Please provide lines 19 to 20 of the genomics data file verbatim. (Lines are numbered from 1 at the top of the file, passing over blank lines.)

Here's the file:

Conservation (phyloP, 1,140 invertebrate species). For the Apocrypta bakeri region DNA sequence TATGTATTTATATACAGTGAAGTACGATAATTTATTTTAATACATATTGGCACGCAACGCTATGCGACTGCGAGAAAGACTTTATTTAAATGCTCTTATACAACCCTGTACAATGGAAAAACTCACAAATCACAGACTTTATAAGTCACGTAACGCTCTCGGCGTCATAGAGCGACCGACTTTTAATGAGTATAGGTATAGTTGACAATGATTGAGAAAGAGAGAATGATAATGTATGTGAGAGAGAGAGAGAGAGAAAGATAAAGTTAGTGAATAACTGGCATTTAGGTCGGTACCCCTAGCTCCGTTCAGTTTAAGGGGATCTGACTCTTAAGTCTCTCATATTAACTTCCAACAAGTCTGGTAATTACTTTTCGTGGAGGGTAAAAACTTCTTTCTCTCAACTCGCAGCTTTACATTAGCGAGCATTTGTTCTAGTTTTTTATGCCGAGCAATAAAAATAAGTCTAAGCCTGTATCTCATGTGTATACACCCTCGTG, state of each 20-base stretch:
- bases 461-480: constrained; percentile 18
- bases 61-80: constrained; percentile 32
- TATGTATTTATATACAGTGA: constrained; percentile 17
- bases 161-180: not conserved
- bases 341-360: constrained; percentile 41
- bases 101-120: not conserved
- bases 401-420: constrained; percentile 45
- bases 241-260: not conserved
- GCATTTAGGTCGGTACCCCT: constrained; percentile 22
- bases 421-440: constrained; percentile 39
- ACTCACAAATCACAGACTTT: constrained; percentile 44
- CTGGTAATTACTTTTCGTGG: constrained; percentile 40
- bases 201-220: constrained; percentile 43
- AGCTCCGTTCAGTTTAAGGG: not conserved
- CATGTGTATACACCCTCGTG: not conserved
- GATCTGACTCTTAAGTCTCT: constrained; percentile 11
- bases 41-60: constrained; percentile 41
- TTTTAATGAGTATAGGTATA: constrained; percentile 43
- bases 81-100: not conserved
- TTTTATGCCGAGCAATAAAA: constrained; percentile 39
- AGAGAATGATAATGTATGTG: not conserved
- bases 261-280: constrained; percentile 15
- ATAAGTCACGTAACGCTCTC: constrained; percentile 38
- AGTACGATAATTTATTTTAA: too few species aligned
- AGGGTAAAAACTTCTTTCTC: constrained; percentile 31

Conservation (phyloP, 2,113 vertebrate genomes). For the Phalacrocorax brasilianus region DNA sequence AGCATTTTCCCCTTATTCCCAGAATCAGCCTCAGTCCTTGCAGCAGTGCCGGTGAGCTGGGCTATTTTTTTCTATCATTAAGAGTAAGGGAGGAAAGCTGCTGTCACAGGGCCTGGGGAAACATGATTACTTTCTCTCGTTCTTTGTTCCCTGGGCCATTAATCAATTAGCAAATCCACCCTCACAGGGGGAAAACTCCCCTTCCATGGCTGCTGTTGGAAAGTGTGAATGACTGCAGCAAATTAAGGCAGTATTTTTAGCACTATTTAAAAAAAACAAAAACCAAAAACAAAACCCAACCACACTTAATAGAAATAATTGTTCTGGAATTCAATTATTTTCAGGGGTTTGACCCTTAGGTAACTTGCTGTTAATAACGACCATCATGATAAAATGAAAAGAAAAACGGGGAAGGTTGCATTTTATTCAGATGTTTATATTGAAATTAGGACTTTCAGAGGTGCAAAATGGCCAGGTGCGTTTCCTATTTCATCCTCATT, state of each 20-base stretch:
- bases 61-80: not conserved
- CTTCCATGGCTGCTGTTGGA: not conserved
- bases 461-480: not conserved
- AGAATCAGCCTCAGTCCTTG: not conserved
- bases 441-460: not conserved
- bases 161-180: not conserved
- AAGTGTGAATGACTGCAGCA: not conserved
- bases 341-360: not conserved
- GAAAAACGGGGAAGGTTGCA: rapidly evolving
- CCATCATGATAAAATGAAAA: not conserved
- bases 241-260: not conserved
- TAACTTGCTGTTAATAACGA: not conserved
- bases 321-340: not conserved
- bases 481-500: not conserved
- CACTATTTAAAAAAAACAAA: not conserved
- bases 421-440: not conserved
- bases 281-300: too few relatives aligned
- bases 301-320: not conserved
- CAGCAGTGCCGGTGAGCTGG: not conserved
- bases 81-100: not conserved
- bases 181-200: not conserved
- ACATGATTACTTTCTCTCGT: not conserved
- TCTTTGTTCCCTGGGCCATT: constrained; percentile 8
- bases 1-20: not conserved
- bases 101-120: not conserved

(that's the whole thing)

- TTTTAATGAGTATAGGTATA: constrained; percentile 43
- bases 81-100: not conserved